Machine Setup

If you want to run the tests on your local machine, here’s the quick setup for Linux/Mac. For a much more more detailed walkthrough, the Meteor site provides a full tutorial for the Todos app:

NOTE: there’s currently an issue where it gives the following warning on the command line when running the tests:

Unable to resolve some modules:"react/addons" in /path/to/react-compat.js"react/lib/ReactContext" in /path/to/react-compat.js"react/lib/ExecutionEnvironment" in /path/to/react-compat.js

It is safe to ignore this and you should be able to see the results of the test run in the browser at http://localhost:3000.

The test results are coming from any files with the suffix .tests.js in the source tree, and when we edit any files or add new files with that naming scheme, the test suite will automatically re-execute and update the browser window.

NOTE: confusingly, there is also a tests/ directory in the top level of the source tree. This contains end-to-end tests, and you should ignore this for this tutorial. For more information see the guide.

Component Rendering

The simplest UI test is whether a component renders properly according to the data passed into it. For example, if you render a todo item, you’d expect to see the item’s name shown in the label, and it’s checked state to be reflected properly on the page.

Here’s how that looks in Enzyme and Mocha:

There are a few things going on here.

Structure. In Mocha, describe starts a test suite, and it starts a single test case. For our first test, we’re using the simplest possible structure. Note that the contents of describe and it are just functions, so we can do things like exit early to force the tests to only run on the client side.

Within each test, we follow a setup → exercise → verify → teardown pattern which comes under different names, but is the common best practice in unit testing:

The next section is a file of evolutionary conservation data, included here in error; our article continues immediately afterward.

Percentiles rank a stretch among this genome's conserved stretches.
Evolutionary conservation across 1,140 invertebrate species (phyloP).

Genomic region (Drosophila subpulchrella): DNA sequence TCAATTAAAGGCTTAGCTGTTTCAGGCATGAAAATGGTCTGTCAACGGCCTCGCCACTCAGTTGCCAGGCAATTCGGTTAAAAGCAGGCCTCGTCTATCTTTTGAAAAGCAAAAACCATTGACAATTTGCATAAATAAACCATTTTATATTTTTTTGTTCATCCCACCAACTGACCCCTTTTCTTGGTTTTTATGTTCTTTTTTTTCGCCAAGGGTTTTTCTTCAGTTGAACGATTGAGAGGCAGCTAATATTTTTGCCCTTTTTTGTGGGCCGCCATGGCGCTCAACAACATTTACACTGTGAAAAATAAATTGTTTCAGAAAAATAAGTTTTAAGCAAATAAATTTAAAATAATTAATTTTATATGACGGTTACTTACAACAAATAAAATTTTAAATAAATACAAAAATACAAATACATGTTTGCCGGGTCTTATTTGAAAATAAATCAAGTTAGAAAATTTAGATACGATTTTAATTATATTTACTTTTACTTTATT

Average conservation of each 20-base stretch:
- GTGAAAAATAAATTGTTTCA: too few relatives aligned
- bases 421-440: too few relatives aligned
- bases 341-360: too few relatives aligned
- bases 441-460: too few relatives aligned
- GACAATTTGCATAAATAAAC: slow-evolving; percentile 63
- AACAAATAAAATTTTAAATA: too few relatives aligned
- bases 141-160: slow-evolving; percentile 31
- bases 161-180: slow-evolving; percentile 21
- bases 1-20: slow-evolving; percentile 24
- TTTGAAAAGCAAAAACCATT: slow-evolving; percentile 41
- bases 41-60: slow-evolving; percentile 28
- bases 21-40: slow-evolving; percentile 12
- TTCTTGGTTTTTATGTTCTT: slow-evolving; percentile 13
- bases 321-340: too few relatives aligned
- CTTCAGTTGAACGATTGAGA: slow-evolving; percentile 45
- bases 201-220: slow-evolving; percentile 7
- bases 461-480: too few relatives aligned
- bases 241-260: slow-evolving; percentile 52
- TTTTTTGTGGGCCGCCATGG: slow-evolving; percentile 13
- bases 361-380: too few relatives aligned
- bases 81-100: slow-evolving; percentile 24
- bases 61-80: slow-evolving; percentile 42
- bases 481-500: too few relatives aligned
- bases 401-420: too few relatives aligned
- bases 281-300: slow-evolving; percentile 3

Setup. First we create the data to render, which in this case is a Javascript object. Easy peasy.

Exercise. Next use the shallow function to render the data into a component. This rendering is what we’re actually testing, so that’s why it’s part of the exercise phase rather than setup. Calling shallow returns an Enzyme wrapper object that contains the rendered component instance, as well as a bunch of utility functions to simulate user events like mouse clicks and query the UI state.

Verify. Next, we use hasClass, find, and prop to query the UI state to verify that the component has rendered properly. All TodoItem instances should have the list-item class, and checked items should have the checked class. Finally we make sure that the default value of the input is “Embrace the Ecosystem” as we’d expect.

Teardown. In many tests there’s also some cleanup to do, but in this case there’s nothing to clean up since all the variables are temporary.

To add this test to the Todos app, simply copy the snippet into a file imports/ui/components/TodoItem-render.tests.js underneath the todos directory (any file with the .tests.js suffix actually, but we put it in the same directory as the component by convention). This test will be redundant with the tests already in TodoItem.tests.js, but now you know how to add your own.